By: Bruno F. B. Silva
From: University of California
At: Faculdade de Ciências, Ed. C8, 8.2.06
Soft materials encompass a wide variety of nano- and meso-structured materials, and by definition are deformable by thermal stresses and fluctuations. These materials are ubiquitous in biology (e.g. in the membranes and cytoskeleton of cells) and technological applications (e.g. in drug delivery formulations and liquid crystal displays). Nevertheless, despite their equilibrium properties having been the subject of considerable attention, much remains unknown about their out-of-equilibrium behavior and dynamics. In this talk, I will show some examples of how small-angle x-ray scattering (SAXS) and microfluidics with in-situSAXS can be used to study the rich out-of-equilibrium behavior of soft matter systems of practical relevance.
In the first part of this talk I will show that complexation of PEGylated lipid-DNA nanoparticles in brine is pathway dependent . These nanoparticles are among the most promising materials for use in gene delivery therapeutical applications. I will show that knowledge of key colloidal interactions in the mechanism of lipid-DNA nanoparticle formation allows us to influence the assembly pathway and control the final structure. With SAXS we observe that PEGylated lipid-DNA nanoparticles formed under physiological ionic-strength conditions display a small number of lamellar layers (nL<5). Conversely, nanoparticles formed in water first and transferred to physiological ionic strength media later display a large number of lamellar layers (nL>20). The final nanoparticle size and number of layer distributions constitute kinetically-trapped states (hence out-of-equilibrium), but remain stable for long periods of time. This method provides a new approach to further tailor the structure of PEGylated lipid-DNA nanoparticles for enhanced future in-vivo therapeutical applications.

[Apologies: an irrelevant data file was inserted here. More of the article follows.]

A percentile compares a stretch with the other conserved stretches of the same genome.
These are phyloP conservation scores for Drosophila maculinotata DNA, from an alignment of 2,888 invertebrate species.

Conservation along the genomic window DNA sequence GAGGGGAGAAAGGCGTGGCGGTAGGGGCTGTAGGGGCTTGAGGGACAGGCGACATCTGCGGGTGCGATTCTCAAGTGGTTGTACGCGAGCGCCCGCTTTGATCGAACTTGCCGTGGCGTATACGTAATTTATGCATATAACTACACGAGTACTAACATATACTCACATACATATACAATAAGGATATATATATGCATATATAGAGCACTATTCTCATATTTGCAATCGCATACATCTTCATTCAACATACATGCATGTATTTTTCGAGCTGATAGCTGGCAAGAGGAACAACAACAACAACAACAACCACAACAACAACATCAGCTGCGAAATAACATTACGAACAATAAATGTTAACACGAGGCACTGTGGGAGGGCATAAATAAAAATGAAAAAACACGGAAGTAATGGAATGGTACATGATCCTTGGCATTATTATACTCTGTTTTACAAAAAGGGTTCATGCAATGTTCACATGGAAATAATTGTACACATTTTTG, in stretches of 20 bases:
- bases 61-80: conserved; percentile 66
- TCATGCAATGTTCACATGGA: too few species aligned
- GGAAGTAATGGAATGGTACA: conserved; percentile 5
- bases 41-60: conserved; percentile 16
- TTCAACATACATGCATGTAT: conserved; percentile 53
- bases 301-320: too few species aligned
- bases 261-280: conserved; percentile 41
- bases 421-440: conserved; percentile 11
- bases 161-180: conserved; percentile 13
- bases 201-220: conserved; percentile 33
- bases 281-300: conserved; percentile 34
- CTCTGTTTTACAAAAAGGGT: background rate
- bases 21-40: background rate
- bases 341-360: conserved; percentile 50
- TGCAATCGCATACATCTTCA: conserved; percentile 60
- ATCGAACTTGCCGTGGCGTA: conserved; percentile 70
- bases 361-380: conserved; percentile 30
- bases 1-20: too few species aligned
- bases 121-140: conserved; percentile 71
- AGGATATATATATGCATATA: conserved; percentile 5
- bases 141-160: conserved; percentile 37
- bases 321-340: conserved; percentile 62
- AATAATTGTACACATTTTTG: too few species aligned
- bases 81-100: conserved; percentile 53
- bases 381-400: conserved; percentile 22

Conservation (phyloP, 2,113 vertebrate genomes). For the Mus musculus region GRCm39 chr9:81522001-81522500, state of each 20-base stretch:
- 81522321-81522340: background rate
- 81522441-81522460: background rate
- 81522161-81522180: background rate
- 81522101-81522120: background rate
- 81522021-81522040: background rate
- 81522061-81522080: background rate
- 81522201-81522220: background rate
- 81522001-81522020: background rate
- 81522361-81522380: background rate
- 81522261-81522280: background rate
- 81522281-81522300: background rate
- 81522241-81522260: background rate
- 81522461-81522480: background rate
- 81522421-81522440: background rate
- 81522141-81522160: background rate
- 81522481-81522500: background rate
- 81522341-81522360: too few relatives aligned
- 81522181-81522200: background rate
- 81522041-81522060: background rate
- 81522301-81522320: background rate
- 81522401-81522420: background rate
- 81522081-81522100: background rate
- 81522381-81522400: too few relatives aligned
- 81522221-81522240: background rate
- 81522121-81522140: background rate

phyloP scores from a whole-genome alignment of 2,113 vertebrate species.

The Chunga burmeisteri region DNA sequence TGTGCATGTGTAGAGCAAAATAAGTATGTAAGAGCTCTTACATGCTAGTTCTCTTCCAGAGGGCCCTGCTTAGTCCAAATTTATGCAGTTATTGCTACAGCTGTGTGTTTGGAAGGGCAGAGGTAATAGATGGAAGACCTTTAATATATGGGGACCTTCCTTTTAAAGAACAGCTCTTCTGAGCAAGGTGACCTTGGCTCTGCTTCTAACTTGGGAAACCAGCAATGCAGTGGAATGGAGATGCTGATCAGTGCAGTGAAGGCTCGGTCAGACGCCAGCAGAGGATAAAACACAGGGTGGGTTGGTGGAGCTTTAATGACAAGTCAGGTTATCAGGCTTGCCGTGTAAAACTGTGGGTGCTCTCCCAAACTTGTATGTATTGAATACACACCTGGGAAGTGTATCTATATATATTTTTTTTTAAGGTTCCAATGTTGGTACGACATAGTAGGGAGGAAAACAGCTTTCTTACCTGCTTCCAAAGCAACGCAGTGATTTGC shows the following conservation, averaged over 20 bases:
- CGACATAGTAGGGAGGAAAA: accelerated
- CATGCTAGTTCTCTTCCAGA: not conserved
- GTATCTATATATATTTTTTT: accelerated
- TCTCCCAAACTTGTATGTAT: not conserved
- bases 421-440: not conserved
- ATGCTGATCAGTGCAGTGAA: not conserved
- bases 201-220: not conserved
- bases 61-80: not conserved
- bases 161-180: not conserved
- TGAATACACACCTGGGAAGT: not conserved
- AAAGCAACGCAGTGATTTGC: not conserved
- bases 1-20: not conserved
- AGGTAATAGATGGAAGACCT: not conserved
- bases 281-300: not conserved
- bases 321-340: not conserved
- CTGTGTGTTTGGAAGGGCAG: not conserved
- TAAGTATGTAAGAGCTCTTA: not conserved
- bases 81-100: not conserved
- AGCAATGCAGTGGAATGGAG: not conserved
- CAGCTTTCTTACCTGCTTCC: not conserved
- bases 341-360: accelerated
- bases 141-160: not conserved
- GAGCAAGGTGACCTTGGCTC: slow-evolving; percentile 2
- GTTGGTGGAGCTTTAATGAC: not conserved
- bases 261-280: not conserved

In the second part of this talk, I will show how microfluidic chips (devices that involve precise control and manipulation of fluids under sub-millimeter confinement), can be used to manipulate soft materials at the nano-scale. This allows us to study fundamental out-of-equilibrium processes (e.g. coupling of structure and flow, dissipation), as well as control and build complex out-of-equilibrium structures of technological interest. In a first example, we use this manipulation ability to create well-defined flowing interfaces to study the interplay between shear-flow forces and the structure of liquid crystals and surfactant monolayers. By use of a microfocused x-ray beam applied in-situon the microfluidic device we are able to determine the orientation field of the liquid crystal molecules, and how this orientation is influenced by the flow conditions and chemical nature of the interfaces . In a second example, I will show how microfluidics with in-situSAXS can be used to study the kinetic evolution of phase transitions, more specifically, the lamellar-to-microemulsion transition in surfactant-oil-water systems.
 B.F.B. Silva, R.N. Majzoub, C.-L. Chan, Y. Li, U. Olsson, C.R. Safinya, “PEGylated Cationic Liposome – DNA Complexation in Brine is Pathway-Dependent”Biochim. Biophys. Acta – Biomembranes. 1838, 2014, 398-412
 B.F.B. Silva, M.Z. Rosales, N. Venkateswaran, B.J. Fletcher, L.G. Carter, T. Matsui, T.M. Weiss, J. Han, Y. Li, U. Olsson, C.R. Safinya, “Nematic director reorientation at solid and liquid interfaces under flow: SAXS studies in a microfluidic device”, Langmuir 31, 2015, 4361-4371